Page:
I was blown away by a youtube video of a 2054 voice virtual choir singing "Sleep" by Eric Whitacre. You can view it at
The director wrote and made available the music, the direction, and solicited people the world over to submit a youtube of one of 8 parts. It was then combined, edited, and put together is such a way that it is truly moving.
I have been a choir director, off and on, for 40 years. First time was as a single student at BYU. One fourth of the ward sang in the ward choir. We met in the MARB (science building) which has tiered seating, with a fat section down the middle and narrow sections down each side. The choir filled one whole side. I sat on the aisle of the middle section halfway up, and the choir sang across the audience from the side. It was exciting to have that many enthusiastic singers!!
Actually, that wasn't the first. One summer when I was in high school, I asked 15 or so children in my ward to be in a children's choir. We met Saturday mornings, did 15 minutes of "music appreciation" (listening to Peter and the Wolf, Grand Canyon Suite, Scheherazade, etc) and being introduced to real musical instruments (high school friends who played in the school orchestra). Then we would spend 30 minutes working on Primary songs that I had arranged. We sang 3 times that summer in Sacrament meeting.
I have since had much smaller, and sometimes much less enthusiastic, choirs, but it is always magic to me to take a piece of written music and have it come alive. I have arranged pieces, added other instrumentation, and even written some choir music. But it is always the same. Hearing the voices blend, swell or whisper, giving the words strength and purpose - it just moves me in a way nothing else does.
I had a practice at my home for the sopranos and altos in our ward choir to work on a particularly hard Easter piece. Bob was in the other room, and when it was over he asked, "How do you know so much about music?" Good question. I took piano for 4 years. I took choir in high school. But so did Bob. I have sung in choirs and in the Messiah almost every year since we were married. But so has Bob.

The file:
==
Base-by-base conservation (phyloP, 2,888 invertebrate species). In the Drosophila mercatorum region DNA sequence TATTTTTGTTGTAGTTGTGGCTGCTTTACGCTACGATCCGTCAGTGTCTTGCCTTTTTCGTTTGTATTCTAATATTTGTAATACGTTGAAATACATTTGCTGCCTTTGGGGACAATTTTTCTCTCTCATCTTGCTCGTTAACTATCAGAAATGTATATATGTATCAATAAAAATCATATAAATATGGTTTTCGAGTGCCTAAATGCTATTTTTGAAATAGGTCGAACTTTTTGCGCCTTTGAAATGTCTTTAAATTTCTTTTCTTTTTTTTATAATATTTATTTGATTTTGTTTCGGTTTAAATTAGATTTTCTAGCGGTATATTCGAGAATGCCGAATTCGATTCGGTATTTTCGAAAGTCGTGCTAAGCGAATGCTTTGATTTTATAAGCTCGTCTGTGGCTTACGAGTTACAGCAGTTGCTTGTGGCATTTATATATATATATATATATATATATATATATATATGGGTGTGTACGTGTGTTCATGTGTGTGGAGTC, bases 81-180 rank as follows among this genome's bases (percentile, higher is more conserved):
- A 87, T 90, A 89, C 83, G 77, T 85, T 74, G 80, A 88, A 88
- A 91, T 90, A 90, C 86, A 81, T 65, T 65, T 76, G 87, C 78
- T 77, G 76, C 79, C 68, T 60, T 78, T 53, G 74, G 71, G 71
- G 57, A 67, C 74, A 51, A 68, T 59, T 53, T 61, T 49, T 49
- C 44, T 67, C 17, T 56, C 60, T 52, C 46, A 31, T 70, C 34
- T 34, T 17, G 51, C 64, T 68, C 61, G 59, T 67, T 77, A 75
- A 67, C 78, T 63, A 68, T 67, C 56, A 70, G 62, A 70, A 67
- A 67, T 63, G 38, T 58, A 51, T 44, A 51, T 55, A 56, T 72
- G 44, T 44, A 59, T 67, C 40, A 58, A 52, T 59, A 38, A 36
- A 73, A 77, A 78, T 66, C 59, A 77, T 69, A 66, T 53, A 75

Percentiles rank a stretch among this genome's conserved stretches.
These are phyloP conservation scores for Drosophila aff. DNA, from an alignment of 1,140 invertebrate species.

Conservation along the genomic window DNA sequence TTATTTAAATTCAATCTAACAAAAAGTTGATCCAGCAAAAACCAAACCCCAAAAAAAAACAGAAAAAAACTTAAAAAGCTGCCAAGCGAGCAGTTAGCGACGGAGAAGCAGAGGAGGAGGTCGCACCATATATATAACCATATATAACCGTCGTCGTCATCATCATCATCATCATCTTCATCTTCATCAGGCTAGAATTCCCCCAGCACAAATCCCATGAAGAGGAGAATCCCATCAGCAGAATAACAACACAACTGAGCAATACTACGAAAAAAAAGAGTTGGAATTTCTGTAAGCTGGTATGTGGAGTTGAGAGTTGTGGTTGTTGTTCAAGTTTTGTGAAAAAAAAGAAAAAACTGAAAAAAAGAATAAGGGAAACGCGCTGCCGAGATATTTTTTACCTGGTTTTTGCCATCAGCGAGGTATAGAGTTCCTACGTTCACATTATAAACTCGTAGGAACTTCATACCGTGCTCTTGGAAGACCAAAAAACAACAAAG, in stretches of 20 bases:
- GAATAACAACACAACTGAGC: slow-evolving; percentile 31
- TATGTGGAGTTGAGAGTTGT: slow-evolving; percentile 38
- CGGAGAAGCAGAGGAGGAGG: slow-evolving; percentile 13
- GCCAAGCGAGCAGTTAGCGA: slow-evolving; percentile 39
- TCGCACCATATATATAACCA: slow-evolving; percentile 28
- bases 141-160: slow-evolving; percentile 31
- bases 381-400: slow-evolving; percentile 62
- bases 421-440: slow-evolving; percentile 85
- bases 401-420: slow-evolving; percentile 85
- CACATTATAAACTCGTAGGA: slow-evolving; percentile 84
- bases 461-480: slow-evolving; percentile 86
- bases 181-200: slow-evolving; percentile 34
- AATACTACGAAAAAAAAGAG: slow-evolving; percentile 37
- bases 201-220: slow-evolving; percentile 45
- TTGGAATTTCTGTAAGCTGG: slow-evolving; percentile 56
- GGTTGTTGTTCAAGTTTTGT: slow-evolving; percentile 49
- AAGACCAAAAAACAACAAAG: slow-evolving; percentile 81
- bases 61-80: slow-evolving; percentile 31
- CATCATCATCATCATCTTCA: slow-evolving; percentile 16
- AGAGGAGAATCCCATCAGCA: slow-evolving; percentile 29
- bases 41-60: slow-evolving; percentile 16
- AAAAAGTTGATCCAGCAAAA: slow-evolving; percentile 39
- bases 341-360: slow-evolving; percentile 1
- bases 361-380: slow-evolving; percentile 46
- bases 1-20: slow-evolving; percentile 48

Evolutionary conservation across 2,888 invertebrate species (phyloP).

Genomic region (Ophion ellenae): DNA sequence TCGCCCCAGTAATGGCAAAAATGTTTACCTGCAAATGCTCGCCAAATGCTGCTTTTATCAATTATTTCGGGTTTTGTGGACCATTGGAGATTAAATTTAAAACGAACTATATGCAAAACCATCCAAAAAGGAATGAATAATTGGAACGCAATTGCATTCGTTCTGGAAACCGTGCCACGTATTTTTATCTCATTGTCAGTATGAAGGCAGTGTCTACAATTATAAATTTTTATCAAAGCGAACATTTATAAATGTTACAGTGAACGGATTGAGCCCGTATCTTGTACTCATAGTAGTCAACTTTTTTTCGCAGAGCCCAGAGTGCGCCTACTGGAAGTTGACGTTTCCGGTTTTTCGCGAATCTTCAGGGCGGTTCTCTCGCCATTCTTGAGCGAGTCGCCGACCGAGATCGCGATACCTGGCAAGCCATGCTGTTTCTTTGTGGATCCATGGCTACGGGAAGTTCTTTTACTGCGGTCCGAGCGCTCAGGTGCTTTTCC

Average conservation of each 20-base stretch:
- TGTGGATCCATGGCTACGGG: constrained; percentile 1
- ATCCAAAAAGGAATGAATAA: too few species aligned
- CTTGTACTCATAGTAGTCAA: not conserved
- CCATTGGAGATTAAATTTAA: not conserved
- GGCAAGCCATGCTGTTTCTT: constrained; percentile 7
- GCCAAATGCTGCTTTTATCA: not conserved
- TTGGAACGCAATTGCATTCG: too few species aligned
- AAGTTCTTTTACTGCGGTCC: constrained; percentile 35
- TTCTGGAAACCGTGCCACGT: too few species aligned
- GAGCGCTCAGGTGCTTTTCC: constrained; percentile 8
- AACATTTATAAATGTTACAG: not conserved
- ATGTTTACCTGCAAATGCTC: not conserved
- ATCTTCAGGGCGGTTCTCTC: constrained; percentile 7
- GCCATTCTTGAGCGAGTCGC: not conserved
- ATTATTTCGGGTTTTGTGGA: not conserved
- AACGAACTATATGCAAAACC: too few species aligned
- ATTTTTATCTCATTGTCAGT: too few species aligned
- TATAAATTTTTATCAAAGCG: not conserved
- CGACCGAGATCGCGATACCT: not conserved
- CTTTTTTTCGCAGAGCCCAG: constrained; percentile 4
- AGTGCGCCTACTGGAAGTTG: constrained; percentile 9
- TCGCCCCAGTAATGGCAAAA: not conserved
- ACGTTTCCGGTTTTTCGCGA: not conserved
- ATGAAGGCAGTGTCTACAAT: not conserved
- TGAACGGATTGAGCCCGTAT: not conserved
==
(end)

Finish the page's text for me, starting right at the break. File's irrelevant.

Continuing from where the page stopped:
I sang in my ward choir as a youth in Elk Grove California. Our director was Helen Butler later Helen Dastrup. She was amazing. She had a wonderful contra alto voice that sounded like a cello to me. She knew how to make the music breathe - come to life. I have sung under many wonderful directors and I watch how they do things. I have just picked up things that worked for me. I am not all that good, but I do love it.
This winter I finished a choir piece, "Came to Earth", that I started in 1987. I wanted my ward choir to do it for Easter, but I thought it was too hard for the voices I had, and I didn't have the confidence to push it through. Maybe we will do it at Christmas - it can be sung for either. But Karen heard it, and they are doing it in her ward in Midvale! They are having an extra rehearsal the Saturday before Easter, and I am going to go hear it sung!! I can hardly wait.
I have heard music and singing in a cathedral in London, in a dirt floor two room hut in Kenya, in the Tabernacle on Temple Square, in an upstairs conference room being used for a branch in Tokyo. I have heard the voices of thousands singing together at a Scout Jamboree, a college football game, a Messiah sing along in a basketball stadium, and now via the internet - voices from around the world.
I know why there were angels singing at the birth of Christ. I know why there will be "a new song" sung at his second coming. I know why "the mountains shout for joy and the valleys sing". Some things are too powerful, to important, to just be spoken. They must be sung.